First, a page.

Online irrigation and nitrogen management tools for vegetables
Cool season vegetable production requires significant inputs of water and nitrogen fertilizer to maximize yield and quality. Proposed changes in water quality regulations on the Central Coast of California, along with higher fertilizer prices, have prompted grower interest in increasing efficiency of nitrogen fertilizer use in lettuce and other cool season vegetables. By improving water management and matching nitrogen applications to the uptake pattern of the crop, growers could potentially reduce fertilizer use and address water quality concerns. The results of this project increased the capacity of CropManage, an online resource that uses weather, soil, and crop data to assist growers in using water and nitrogen fertilizer efficiently for producing cool season vegetables.
UC Agriculture and Natural Resources
Cool season vegetable production requires significant inputs of water and nitrogen fertilizer to maximize yield and quality. Proposed changes in water quality regulations on California's Central Coast, coupled with higher fertilizer prices in recent years, have prompted grower interest in increasing efficiency of nitrogen fertilizer use in lettuce and other cool season vegetables. By improving water management and matching nitrogen applications to the uptake pattern of the crop, growers could potentially reduce fertilizer use and address water quality concerns.
Two tools available, the quick soil nitrate test and weather-based irrigation scheduling, have been shown to help lettuce producers better manage water and fertilizer nitrogen. Trials we conducted in commercial fields have demonstrated that soil nitrate concentrations greater than 20ppm NO3-N are sufficient to maximize crop production. In addition, we have shown that evapotranspiration data available from the California Irrigation Management and Information system (CIMIS) can be used to accurately estimate the appropriate volume of water to apply to meet crop needs and minimize potential leaching losses.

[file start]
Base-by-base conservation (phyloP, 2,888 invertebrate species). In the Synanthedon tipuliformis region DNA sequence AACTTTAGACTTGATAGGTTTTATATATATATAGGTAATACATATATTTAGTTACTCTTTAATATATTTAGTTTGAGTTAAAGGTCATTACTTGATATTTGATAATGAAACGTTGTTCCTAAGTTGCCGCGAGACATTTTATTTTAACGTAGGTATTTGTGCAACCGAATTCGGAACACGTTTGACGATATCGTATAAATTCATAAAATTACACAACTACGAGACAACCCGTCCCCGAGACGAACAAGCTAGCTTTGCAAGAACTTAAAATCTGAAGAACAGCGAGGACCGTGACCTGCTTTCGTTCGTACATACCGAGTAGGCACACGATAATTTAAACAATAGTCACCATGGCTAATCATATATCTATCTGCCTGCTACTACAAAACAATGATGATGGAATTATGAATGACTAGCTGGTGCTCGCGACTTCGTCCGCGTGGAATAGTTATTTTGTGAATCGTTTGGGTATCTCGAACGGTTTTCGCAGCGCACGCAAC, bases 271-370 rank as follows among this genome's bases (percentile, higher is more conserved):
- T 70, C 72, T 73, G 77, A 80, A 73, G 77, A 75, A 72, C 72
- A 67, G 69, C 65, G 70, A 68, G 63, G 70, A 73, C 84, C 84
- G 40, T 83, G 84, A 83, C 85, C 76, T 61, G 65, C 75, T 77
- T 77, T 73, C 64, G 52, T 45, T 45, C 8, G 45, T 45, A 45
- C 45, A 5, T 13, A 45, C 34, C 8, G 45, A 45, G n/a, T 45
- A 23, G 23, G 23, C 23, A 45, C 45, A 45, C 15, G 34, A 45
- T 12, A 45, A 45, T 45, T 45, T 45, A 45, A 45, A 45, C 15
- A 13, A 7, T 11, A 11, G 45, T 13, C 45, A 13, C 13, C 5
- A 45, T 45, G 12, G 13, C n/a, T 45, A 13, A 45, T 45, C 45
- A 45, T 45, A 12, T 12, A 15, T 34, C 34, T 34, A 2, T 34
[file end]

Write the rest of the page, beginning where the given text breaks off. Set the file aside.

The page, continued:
Both the quick nitrate soil test and weather based irrigation scheduling require increase management time for growers to implement these practices in their farming operations. The quick nitrate soil test entails collecting a representative soil sample in the field, extracting the sample, and estimating the concentration of soil nitrate. Weather based irrigation scheduling requires calculating crop evapotranspiration from CIMIS reference data and a crop coefficient corresponding to the developmental stage of the crop. In addition, information on the soil type and irrigation system is needed to determine the optimal irrigation interval and run-time. With multiple fields and ranches to track throughout the season, customizing water and fertilizer for individual fields could become a significant cost for growers.
CropManage, an online database-driven tool, was developed by UC Cooperative Extension to assist growers and farm managers in determining water and nitrogen fertilizer applications on a field-by-field basis. The software automates steps required to calculate crop water needs from CIMIS ET data, and estimates fertilizer N needs for lettuce using quick N test data and models of crop N uptake. The web application also helps growers track irrigation schedules and nitrogen fertilizer applications on multiple fields and allows users from the same farming operations to view and share data. This project increased the capabilities of CropManage. We expanded to include additional vegetables such as broccoli and cauliflower, and automated importation and display of soil moisture data.
CIMIS station near Watsonville, CA
Drip irrigated lettuce (Mike Cahn)
Tensiometers that automatically record soil moisture for CropManage (Mike Cahn)